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  • 'It's a test of who can afford the tutoring". Most of the candidates who pass exceptionally do not require tutoring (which I personally consider a waste of money better spent elsewhere). However, I cannot argue the fact that the commercial training available in NI is somewhat lacking compared to what is available in the City.
    It's worth pointing out though that the 60-80% of people who do not make it into the IPLS in the first instance pay to go over the sea to do the LPC.
    Nevertheless, as mentioned above, it is well known that NI exam boards have always been much more difficult, and the exam results much better than elsewhere in the UK. With the right training in certain commercial firms in the region, there are definitely good quality lawyers available who are exposed to a good variety of work. I've also dealt with a number of English lawyers supposedly in very respectable firms who are completely incompetent. Fact.

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  • IHateBPP - smashed.

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  • The nature of these sausage factories is also that of a dead end rather than a stepping stone to an actual career with the firm. Essentially, you start on the sausage factory floor and stay there.
    The working culture certainly won't be that of being on call twenty four hours a day either as the staff won't have any incentive, monetary or otherwise, to do so as they're aware that their factory exists simply because it's cheap.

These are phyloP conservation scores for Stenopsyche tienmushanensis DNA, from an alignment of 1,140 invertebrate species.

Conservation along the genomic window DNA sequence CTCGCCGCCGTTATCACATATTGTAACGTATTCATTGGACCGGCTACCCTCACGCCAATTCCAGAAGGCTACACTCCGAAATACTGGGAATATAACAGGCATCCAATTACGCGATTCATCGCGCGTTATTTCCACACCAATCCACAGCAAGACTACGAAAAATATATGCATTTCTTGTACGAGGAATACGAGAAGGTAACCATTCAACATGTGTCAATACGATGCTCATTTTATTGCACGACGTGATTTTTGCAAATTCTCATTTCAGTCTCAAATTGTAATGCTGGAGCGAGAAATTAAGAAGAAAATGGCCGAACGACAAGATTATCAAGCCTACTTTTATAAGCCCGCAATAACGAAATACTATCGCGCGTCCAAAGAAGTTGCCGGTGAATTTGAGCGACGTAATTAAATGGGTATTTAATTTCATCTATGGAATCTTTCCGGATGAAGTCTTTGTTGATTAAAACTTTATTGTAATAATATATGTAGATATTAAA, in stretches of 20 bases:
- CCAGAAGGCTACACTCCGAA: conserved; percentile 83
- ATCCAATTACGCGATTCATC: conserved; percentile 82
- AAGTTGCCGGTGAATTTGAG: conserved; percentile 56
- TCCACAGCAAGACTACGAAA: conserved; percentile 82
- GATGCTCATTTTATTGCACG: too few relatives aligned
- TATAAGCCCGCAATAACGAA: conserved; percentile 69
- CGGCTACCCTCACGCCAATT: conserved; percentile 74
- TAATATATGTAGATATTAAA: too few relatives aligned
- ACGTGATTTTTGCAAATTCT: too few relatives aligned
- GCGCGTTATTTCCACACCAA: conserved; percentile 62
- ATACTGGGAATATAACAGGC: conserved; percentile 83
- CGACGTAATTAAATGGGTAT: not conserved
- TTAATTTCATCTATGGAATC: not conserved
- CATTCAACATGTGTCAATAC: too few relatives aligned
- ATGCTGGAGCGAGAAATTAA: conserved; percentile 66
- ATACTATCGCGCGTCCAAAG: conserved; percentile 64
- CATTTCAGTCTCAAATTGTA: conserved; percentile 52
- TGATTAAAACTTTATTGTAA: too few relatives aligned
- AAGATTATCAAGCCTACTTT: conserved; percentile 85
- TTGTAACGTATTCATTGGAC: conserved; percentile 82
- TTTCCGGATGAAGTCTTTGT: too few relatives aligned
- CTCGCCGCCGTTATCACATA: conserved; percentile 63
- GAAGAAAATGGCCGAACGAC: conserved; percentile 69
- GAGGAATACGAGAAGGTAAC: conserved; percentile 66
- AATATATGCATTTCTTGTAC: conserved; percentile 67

This will only attract staff who only stay for a short period of time then leave due to boredom, often with a trail of negligence in their wake due to their inexperience and the inexperience of the management.

    ^ 'I Hate BPP' is spot on with these comments.

    No doubt it will be staffed by one lawyer who barely spends any time in the NI office (because no decent lawyer would want to be there) and the majority of their time will be spent back in the main office, managing at arms length analysing spreadsheets.
    The grunt work will be done by the hundreds of desperate graduates itching for legal work experience. Many hoping but not realising till further down the line there is not a cat in hell's chance of a training contract . Morale will be abysmal as the employers demand the earth for a pittance.

    On the upside Im sure it will be a success and at least its creating employment.

    I don't agree with any negative comments about NI lawyers, many I have worked with have been excellent. There are good and bad apples in every jurisdiction.

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  • I think this thread has gone off the point.
    I'm sure there are many good lawyers in Ireland.
    The problem is HS is looking to save money so the jobs created in Ireland will be the factory jobs of the legal world.